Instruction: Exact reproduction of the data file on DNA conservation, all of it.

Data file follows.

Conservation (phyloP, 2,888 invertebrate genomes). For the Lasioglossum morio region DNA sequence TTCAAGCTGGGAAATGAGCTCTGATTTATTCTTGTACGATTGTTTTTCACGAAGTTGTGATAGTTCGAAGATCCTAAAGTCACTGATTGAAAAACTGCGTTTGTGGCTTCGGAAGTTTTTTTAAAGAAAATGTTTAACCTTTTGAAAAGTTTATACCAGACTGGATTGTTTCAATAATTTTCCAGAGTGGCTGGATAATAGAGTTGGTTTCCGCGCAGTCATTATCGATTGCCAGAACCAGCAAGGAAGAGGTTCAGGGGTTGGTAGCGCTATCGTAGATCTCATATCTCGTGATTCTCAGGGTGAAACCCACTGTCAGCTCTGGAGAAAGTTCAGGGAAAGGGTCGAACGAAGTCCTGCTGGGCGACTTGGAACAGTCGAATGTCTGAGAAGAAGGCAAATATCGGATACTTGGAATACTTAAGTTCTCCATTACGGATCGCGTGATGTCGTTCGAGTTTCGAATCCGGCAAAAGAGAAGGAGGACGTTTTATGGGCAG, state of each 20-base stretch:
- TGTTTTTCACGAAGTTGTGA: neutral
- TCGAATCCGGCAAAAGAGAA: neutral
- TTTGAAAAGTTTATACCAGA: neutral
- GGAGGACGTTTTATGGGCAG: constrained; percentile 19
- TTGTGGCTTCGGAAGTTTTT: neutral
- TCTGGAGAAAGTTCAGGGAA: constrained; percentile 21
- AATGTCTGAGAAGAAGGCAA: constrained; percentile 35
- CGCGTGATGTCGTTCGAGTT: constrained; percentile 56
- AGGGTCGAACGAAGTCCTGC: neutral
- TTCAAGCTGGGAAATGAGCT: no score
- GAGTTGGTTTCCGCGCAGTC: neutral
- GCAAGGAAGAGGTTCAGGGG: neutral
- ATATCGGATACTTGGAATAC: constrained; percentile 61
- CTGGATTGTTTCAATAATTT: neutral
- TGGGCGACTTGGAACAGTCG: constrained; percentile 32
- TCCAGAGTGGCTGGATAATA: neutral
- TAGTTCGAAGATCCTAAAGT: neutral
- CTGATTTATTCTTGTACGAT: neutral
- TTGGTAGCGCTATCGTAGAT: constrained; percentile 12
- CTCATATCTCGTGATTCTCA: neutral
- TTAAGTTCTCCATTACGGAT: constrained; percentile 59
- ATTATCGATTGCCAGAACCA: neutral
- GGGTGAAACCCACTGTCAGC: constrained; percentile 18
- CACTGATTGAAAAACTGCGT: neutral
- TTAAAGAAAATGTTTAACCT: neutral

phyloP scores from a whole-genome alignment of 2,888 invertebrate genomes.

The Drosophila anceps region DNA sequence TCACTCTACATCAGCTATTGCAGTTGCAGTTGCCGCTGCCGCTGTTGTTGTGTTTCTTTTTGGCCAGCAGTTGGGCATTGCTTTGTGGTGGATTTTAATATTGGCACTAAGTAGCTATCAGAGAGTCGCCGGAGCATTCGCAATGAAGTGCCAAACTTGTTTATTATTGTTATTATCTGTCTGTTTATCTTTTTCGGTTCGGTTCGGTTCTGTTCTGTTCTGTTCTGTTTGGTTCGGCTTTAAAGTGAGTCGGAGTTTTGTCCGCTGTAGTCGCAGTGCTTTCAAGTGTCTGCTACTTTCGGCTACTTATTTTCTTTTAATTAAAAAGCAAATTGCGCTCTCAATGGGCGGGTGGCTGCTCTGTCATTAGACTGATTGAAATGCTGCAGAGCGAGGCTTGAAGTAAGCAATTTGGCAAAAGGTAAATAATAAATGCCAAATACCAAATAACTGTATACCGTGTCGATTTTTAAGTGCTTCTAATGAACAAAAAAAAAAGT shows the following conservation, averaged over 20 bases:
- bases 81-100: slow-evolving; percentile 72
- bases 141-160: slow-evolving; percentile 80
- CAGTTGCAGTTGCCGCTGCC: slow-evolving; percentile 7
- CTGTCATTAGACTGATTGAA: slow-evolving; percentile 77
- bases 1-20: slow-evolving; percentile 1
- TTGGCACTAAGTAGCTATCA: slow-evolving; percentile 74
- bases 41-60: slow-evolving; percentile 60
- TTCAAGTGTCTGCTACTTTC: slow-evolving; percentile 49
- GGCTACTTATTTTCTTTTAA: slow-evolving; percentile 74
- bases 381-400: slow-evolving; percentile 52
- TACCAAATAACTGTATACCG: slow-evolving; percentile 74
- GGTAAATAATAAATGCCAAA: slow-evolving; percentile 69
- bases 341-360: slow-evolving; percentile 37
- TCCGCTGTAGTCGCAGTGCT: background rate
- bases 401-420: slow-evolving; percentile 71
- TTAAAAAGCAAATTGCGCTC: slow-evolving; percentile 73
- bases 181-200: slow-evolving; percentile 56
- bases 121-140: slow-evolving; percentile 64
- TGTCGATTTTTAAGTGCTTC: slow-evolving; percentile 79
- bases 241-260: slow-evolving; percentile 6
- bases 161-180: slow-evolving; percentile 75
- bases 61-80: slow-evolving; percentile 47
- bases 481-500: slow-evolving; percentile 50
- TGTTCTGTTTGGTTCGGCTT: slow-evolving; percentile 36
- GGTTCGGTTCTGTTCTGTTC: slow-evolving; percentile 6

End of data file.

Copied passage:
Conservation (phyloP, 2,888 invertebrate genomes). For the Lasioglossum morio region DNA sequence TTCAAGCTGGGAAATGAGCTCTGATTTATTCTTGTACGATTGTTTTTCACGAAGTTGTGATAGTTCGAAGATCCTAAAGTCACTGATTGAAAAACTGCGTTTGTGGCTTCGGAAGTTTTTTTAAAGAAAATGTTTAACCTTTTGAAAAGTTTATACCAGACTGGATTGTTTCAATAATTTTCCAGAGTGGCTGGATAATAGAGTTGGTTTCCGCGCAGTCATTATCGATTGCCAGAACCAGCAAGGAAGAGGTTCAGGGGTTGGTAGCGCTATCGTAGATCTCATATCTCGTGATTCTCAGGGTGAAACCCACTGTCAGCTCTGGAGAAAGTTCAGGGAAAGGGTCGAACGAAGTCCTGCTGGGCGACTTGGAACAGTCGAATGTCTGAGAAGAAGGCAAATATCGGATACTTGGAATACTTAAGTTCTCCATTACGGATCGCGTGATGTCGTTCGAGTTTCGAATCCGGCAAAAGAGAAGGAGGACGTTTTATGGGCAG, state of each 20-base stretch:
- TGTTTTTCACGAAGTTGTGA: neutral
- TCGAATCCGGCAAAAGAGAA: neutral
- TTTGAAAAGTTTATACCAGA: neutral
- GGAGGACGTTTTATGGGCAG: constrained; percentile 19
- TTGTGGCTTCGGAAGTTTTT: neutral
- TCTGGAGAAAGTTCAGGGAA: constrained; percentile 21
- AATGTCTGAGAAGAAGGCAA: constrained; percentile 35
- CGCGTGATGTCGTTCGAGTT: constrained; percentile 56
- AGGGTCGAACGAAGTCCTGC: neutral
- TTCAAGCTGGGAAATGAGCT: no score
- GAGTTGGTTTCCGCGCAGTC: neutral
- GCAAGGAAGAGGTTCAGGGG: neutral
- ATATCGGATACTTGGAATAC: constrained; percentile 61
- CTGGATTGTTTCAATAATTT: neutral
- TGGGCGACTTGGAACAGTCG: constrained; percentile 32
- TCCAGAGTGGCTGGATAATA: neutral
- TAGTTCGAAGATCCTAAAGT: neutral
- CTGATTTATTCTTGTACGAT: neutral
- TTGGTAGCGCTATCGTAGAT: constrained; percentile 12
- CTCATATCTCGTGATTCTCA: neutral
- TTAAGTTCTCCATTACGGAT: constrained; percentile 59
- ATTATCGATTGCCAGAACCA: neutral
- GGGTGAAACCCACTGTCAGC: constrained; percentile 18
- CACTGATTGAAAAACTGCGT: neutral
- TTAAAGAAAATGTTTAACCT: neutral

phyloP scores from a whole-genome alignment of 2,888 invertebrate genomes.

The Drosophila anceps region DNA sequence TCACTCTACATCAGCTATTGCAGTTGCAGTTGCCGCTGCCGCTGTTGTTGTGTTTCTTTTTGGCCAGCAGTTGGGCATTGCTTTGTGGTGGATTTTAATATTGGCACTAAGTAGCTATCAGAGAGTCGCCGGAGCATTCGCAATGAAGTGCCAAACTTGTTTATTATTGTTATTATCTGTCTGTTTATCTTTTTCGGTTCGGTTCGGTTCTGTTCTGTTCTGTTCTGTTTGGTTCGGCTTTAAAGTGAGTCGGAGTTTTGTCCGCTGTAGTCGCAGTGCTTTCAAGTGTCTGCTACTTTCGGCTACTTATTTTCTTTTAATTAAAAAGCAAATTGCGCTCTCAATGGGCGGGTGGCTGCTCTGTCATTAGACTGATTGAAATGCTGCAGAGCGAGGCTTGAAGTAAGCAATTTGGCAAAAGGTAAATAATAAATGCCAAATACCAAATAACTGTATACCGTGTCGATTTTTAAGTGCTTCTAATGAACAAAAAAAAAAGT shows the following conservation, averaged over 20 bases:
- bases 81-100: slow-evolving; percentile 72
- bases 141-160: slow-evolving; percentile 80
- CAGTTGCAGTTGCCGCTGCC: slow-evolving; percentile 7
- CTGTCATTAGACTGATTGAA: slow-evolving; percentile 77
- bases 1-20: slow-evolving; percentile 1
- TTGGCACTAAGTAGCTATCA: slow-evolving; percentile 74
- bases 41-60: slow-evolving; percentile 60
- TTCAAGTGTCTGCTACTTTC: slow-evolving; percentile 49
- GGCTACTTATTTTCTTTTAA: slow-evolving; percentile 74
- bases 381-400: slow-evolving; percentile 52
- TACCAAATAACTGTATACCG: slow-evolving; percentile 74
- GGTAAATAATAAATGCCAAA: slow-evolving; percentile 69
- bases 341-360: slow-evolving; percentile 37
- TCCGCTGTAGTCGCAGTGCT: background rate
- bases 401-420: slow-evolving; percentile 71
- TTAAAAAGCAAATTGCGCTC: slow-evolving; percentile 73
- bases 181-200: slow-evolving; percentile 56
- bases 121-140: slow-evolving; percentile 64
- TGTCGATTTTTAAGTGCTTC: slow-evolving; percentile 79
- bases 241-260: slow-evolving; percentile 6
- bases 161-180: slow-evolving; percentile 75
- bases 61-80: slow-evolving; percentile 47
- bases 481-500: slow-evolving; percentile 50
- TGTTCTGTTTGGTTCGGCTT: slow-evolving; percentile 36
- GGTTCGGTTCTGTTCTGTTC: slow-evolving; percentile 6